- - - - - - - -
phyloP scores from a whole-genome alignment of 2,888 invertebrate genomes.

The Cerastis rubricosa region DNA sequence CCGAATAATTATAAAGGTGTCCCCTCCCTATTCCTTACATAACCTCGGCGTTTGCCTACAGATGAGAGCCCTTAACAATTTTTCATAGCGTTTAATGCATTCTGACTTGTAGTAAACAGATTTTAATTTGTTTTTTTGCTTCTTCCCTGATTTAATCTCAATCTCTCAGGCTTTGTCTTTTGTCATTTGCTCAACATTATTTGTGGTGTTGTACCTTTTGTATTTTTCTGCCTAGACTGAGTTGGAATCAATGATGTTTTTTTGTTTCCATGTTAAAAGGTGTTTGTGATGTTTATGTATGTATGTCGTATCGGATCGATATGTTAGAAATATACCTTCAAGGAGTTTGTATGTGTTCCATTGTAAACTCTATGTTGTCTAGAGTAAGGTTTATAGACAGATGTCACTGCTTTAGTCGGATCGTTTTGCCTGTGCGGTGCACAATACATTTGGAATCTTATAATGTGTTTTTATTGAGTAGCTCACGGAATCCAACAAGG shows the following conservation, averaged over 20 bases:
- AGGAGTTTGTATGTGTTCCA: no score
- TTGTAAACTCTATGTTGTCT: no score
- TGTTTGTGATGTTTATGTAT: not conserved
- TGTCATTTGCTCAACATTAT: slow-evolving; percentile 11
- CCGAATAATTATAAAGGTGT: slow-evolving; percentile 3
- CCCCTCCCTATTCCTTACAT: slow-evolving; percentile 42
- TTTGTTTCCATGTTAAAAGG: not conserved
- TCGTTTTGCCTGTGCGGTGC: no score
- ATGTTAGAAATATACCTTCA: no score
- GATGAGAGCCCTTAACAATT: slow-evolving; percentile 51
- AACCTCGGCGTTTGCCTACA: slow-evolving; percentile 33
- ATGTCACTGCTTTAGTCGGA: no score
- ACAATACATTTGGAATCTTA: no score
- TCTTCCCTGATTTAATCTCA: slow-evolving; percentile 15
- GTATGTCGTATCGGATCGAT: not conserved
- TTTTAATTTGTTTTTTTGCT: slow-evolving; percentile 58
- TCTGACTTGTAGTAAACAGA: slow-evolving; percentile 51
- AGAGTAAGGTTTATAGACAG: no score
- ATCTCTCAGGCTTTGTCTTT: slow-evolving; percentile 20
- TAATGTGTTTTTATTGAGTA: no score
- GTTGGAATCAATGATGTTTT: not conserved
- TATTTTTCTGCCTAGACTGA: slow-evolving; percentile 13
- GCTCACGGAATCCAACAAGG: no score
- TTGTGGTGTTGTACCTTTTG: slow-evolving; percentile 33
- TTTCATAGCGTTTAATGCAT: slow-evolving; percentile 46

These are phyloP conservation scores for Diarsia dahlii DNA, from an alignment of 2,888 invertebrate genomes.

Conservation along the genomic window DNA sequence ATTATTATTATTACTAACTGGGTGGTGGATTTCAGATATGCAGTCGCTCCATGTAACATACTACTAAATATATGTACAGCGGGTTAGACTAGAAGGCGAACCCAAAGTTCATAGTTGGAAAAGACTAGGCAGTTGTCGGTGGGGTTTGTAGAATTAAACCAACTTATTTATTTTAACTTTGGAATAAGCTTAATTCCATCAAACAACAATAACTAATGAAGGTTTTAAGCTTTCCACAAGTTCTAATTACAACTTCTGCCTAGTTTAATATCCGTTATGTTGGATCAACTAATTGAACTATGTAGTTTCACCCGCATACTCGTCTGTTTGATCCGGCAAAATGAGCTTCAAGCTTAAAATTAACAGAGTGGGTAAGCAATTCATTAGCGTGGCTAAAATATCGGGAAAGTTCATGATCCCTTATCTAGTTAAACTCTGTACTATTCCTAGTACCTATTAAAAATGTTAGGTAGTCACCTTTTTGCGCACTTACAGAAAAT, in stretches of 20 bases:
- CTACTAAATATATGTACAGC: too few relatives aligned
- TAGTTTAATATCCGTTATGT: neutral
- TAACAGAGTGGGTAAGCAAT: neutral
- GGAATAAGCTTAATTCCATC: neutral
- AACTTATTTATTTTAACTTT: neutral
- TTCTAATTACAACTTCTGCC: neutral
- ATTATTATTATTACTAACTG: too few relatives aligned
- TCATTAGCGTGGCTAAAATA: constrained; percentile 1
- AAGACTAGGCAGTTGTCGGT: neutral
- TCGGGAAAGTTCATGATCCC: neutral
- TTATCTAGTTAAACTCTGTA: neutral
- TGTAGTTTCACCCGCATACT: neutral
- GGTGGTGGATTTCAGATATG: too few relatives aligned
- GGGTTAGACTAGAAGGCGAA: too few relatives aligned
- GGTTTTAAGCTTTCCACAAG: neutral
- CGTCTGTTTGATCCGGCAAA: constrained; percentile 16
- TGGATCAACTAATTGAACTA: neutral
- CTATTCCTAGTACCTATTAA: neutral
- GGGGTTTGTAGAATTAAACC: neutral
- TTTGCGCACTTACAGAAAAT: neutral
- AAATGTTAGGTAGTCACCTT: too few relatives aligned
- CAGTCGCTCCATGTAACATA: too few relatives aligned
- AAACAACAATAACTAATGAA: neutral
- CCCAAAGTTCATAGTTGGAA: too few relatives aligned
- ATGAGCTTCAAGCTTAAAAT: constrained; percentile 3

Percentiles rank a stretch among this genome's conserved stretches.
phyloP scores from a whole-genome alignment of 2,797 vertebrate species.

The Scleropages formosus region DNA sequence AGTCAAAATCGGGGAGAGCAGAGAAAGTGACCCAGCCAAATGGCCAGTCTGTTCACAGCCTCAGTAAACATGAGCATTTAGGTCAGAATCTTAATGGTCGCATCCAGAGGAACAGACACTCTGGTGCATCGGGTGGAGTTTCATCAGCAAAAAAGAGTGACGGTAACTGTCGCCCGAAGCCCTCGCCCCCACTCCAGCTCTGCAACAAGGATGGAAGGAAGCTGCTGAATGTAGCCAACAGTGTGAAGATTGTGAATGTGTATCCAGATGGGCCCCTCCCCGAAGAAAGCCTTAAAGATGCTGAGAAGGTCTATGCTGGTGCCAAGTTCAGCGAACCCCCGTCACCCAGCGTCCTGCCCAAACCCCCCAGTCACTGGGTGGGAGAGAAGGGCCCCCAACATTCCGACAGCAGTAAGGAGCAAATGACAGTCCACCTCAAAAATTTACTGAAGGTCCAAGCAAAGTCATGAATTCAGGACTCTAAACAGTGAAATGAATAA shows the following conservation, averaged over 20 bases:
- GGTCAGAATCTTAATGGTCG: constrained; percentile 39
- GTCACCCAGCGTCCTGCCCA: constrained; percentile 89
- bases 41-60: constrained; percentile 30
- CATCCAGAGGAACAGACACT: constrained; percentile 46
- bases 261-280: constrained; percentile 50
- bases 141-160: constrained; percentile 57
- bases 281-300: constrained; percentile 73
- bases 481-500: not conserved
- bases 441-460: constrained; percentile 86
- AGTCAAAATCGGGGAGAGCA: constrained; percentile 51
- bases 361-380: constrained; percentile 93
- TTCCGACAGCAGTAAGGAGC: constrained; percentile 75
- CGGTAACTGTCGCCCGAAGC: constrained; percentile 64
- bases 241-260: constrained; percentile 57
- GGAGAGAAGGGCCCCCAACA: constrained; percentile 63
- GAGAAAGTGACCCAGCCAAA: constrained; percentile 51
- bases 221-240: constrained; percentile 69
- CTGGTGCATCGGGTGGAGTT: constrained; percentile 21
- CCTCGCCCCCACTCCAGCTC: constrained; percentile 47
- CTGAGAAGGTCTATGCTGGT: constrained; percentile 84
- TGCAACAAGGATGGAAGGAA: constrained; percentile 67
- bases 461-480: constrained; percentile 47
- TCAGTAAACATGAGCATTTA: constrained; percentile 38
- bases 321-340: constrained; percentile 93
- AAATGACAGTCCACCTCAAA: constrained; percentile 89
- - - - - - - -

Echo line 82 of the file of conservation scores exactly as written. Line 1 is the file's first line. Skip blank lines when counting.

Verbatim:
- AAATGACAGTCCACCTCAAA: constrained; percentile 89